Around one in every 1000 babies born in the UK will have Down's syndrome.
There are 60,000 people in the UK with the condition.
Although the chance of a baby having Down's syndrome is higher for older mothers, more babies with Down's syndrome are born to younger women.
Down's syndrome is caused by the presence of an extra chromosome in a baby's cells. It occurs by chance at conception and is irreversible.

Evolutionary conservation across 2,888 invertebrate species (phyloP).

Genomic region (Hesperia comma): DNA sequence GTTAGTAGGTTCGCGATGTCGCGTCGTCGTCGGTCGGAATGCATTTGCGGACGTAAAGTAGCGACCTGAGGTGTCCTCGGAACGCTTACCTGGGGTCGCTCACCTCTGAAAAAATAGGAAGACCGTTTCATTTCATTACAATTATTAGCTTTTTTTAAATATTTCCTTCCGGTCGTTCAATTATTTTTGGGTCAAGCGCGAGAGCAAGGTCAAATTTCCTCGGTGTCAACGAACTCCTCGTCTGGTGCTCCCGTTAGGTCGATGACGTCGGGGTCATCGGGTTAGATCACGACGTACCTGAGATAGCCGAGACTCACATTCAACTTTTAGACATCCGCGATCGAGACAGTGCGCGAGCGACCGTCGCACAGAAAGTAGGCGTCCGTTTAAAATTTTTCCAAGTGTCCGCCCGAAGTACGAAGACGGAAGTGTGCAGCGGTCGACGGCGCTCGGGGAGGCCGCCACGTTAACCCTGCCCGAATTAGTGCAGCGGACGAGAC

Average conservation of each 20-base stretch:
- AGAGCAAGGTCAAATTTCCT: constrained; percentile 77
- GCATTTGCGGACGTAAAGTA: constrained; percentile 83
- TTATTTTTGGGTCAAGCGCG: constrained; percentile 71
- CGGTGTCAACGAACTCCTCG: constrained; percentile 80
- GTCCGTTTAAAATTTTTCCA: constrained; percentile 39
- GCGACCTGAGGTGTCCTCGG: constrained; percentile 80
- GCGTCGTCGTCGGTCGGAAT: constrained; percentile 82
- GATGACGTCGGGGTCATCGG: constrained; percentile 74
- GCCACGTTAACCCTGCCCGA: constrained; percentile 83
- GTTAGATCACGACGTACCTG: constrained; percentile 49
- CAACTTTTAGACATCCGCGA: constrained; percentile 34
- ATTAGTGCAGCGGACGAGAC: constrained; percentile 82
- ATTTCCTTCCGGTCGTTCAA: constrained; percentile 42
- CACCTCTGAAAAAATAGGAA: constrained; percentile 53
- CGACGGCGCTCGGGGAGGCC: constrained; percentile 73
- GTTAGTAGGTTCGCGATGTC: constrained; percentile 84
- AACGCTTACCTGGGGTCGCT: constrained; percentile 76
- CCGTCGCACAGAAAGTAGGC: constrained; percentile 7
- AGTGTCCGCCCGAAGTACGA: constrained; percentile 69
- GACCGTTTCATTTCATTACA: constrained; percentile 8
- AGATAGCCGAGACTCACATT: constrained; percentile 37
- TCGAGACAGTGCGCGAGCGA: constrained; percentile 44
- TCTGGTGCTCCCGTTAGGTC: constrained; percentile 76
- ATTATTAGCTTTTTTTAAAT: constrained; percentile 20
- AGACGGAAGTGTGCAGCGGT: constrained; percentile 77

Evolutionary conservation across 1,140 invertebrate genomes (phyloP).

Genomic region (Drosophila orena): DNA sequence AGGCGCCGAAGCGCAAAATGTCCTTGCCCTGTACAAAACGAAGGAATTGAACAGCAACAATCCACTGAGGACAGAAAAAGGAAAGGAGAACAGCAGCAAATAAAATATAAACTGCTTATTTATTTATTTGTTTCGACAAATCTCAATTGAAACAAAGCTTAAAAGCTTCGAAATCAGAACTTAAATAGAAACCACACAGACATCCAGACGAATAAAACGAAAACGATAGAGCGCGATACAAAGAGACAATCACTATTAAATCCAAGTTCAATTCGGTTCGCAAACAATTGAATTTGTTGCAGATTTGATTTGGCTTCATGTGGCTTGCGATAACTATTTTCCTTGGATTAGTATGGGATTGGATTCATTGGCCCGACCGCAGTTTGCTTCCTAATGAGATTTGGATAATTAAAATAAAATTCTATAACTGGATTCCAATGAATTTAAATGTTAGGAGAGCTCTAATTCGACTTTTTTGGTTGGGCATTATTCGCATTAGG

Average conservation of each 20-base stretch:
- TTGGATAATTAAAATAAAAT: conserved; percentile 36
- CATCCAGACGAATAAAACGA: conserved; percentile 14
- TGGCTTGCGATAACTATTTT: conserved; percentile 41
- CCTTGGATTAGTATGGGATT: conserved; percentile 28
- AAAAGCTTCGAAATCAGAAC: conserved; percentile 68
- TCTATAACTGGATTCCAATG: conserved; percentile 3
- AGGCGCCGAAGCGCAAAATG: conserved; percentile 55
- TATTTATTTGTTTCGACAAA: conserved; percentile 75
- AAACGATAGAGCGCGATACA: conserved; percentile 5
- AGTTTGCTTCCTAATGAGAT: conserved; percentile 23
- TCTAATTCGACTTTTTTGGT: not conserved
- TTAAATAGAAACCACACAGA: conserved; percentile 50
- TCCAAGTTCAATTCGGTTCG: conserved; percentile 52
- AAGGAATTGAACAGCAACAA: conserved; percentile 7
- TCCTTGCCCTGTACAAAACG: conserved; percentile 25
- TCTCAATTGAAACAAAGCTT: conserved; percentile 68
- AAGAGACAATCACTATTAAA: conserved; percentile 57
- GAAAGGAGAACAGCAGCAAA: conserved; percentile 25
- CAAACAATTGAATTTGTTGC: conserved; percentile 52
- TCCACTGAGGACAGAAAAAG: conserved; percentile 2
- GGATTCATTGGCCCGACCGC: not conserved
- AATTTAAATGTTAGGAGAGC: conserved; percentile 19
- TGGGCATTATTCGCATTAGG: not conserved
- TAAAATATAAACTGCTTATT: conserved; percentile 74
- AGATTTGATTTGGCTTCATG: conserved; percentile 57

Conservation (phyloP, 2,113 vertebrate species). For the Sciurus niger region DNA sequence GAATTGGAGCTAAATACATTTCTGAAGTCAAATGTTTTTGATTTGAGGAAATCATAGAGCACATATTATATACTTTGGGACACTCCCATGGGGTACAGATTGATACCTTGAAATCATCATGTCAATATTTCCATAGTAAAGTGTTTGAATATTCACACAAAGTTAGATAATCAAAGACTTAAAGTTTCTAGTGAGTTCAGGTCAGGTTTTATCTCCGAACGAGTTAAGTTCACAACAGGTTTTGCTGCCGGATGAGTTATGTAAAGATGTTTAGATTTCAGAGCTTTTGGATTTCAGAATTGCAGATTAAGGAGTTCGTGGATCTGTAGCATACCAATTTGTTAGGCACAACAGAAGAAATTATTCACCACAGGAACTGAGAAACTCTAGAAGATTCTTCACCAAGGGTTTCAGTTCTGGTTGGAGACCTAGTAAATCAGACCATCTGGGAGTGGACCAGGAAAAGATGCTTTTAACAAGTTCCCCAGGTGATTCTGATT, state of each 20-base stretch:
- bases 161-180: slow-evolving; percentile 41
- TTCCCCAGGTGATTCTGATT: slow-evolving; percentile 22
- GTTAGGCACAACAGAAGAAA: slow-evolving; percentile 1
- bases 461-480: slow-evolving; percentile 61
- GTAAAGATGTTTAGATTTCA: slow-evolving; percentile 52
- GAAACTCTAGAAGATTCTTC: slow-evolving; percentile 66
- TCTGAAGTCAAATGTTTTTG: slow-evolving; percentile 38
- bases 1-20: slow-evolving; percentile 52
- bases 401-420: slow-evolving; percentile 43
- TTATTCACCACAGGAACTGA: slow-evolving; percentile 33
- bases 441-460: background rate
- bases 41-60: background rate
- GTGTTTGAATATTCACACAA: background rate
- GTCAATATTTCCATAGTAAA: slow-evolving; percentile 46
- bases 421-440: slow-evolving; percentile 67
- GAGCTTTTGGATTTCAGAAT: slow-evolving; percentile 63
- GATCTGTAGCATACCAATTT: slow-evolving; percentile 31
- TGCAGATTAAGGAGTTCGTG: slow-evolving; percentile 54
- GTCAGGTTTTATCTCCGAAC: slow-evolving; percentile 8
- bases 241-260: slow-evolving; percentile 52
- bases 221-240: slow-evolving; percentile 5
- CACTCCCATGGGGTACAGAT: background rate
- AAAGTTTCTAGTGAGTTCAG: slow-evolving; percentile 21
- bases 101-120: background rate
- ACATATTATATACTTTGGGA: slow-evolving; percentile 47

Down's syndrome is not a disease. People with Down's syndrome are not ill and do not "suffer" from the condition.
People with the syndrome will have a degree of learning difficulty. However, most people with Down's syndrome will walk and talk and many will read and write, go to ordinary schools and lead fulfilling, semi-independent lives.
Today the average life expectancy for a person with Down's syndrome is between 50 and 60. A considerable number of people with Down's syndrome live into their 60's.
About the Down's Syndrome Association
In 2010, we responded to over 16,000 telephone enquiries from members, professionals and the general public.
Our website was visited by over 466,034 people from over 150 countries worldwide.